One of these Sundays, as I was waiting for my laundry, I went to my usual spot for lunch. As I walked in, I immediately noticed someone making clear and intentional eye contact with me and I just kind of knew this person would end up approaching me. Just the way our eyes met, the way that he looked at me, I kind of felt as though he wanted to say something. It was kind of an underlying dread like, “Here we go. I’m going to have to interact with this person.” I would consider myself more of an introvert, so I don’t typically– I mean, I do go out to eat alone often and I do a lot of things alone which I don’t mind but, sometimes, I feel like I’m a little more shut off from socializing. But I got the feeling he wanted to talk to me and I figured, “I’m going to come here and get lunch anyway. We’ll see what happens.”

 

I sat down at the only available booth, which was actually right nearby him, and I pulled out my laptop at the time. Although I was working at a gallery in Big Sur, I was also working on applications to a couple of jobs – the plan to relocate from Big Sur – because, again, it was super isolating and challenging. I had a great time. I learned so much living there, but I’m an art teacher and I wanted to get back into that. I missed it a lot. Anyway, I started working on those things.

 

I placed my order and I started working on my applications and this man turned and asked me what I was working on, which I kind of anticipated he would. I gave him a brief answer, just saying, “Oh, just a couple of job applications.” I was hoping not to really engage his attention but, instead, it kind of piqued his interest. He asked if he could join me. I’m kind of a people pleaser. I would consider myself pretty friendly. Even though I just wanted to work on these applications and have my lunch in solitude, I said, “Yeah, of course, you can join me. Come on over.” So he did.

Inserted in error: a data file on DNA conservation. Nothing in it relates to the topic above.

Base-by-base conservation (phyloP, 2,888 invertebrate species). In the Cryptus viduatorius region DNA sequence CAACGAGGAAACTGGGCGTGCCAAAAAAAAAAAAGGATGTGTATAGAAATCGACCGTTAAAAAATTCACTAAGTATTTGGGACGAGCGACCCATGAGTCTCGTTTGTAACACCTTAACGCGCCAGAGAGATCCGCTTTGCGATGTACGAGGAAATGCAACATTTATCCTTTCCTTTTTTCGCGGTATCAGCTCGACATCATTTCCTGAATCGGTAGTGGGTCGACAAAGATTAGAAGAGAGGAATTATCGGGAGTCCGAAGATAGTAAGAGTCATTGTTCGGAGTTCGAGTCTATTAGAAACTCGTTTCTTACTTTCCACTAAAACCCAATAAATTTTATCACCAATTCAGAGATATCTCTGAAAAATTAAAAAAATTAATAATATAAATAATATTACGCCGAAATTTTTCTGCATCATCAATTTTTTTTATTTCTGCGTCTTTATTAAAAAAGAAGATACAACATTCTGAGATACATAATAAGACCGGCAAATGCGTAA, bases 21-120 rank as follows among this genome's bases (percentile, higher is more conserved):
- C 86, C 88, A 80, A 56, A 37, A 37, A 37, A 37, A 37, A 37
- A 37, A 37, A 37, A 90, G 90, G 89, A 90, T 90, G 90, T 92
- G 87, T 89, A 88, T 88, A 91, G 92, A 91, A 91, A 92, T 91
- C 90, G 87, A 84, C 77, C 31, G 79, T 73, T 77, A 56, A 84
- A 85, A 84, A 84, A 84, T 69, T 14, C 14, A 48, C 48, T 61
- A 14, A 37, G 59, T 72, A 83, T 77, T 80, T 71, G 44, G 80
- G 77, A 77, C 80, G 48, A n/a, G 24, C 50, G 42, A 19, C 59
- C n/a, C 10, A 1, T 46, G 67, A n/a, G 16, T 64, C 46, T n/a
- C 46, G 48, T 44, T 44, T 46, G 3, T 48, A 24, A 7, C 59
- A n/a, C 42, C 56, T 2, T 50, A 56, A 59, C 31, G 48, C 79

He began asking me questions right off the bat and they were kind of deep for sort of just meeting. He introduced himself with deeper questions than you would expect from a sort of stranger. They’re more personal and that intrigued me. In fact, I wasn’t put off. I wasn’t shocked or offended. I was intrigued. I thought, “Okay, this is different.” Typically, when you just meet somebody, it’s more surface level stuff. A conversation with strangers is more interesting when we get down to some deeper things. I don’t love small talk but I am a sucker for those deeper, more meaningful conversations. So it was kind of off to a good start.

 

I answered his questions with honesty. There were questions like, “Did you follow a man out here?” I hadn’t even told him that I was from the East Coast and had relocated somewhat recently within the past year. I moved to California in October of 2020 and this, again, was in March 2021. He asked me if I followed a man out here, which was right. I was kind of shocked, I suppose, at first and I thought, “Well, that’s kind of a typical story. People follow their partner.”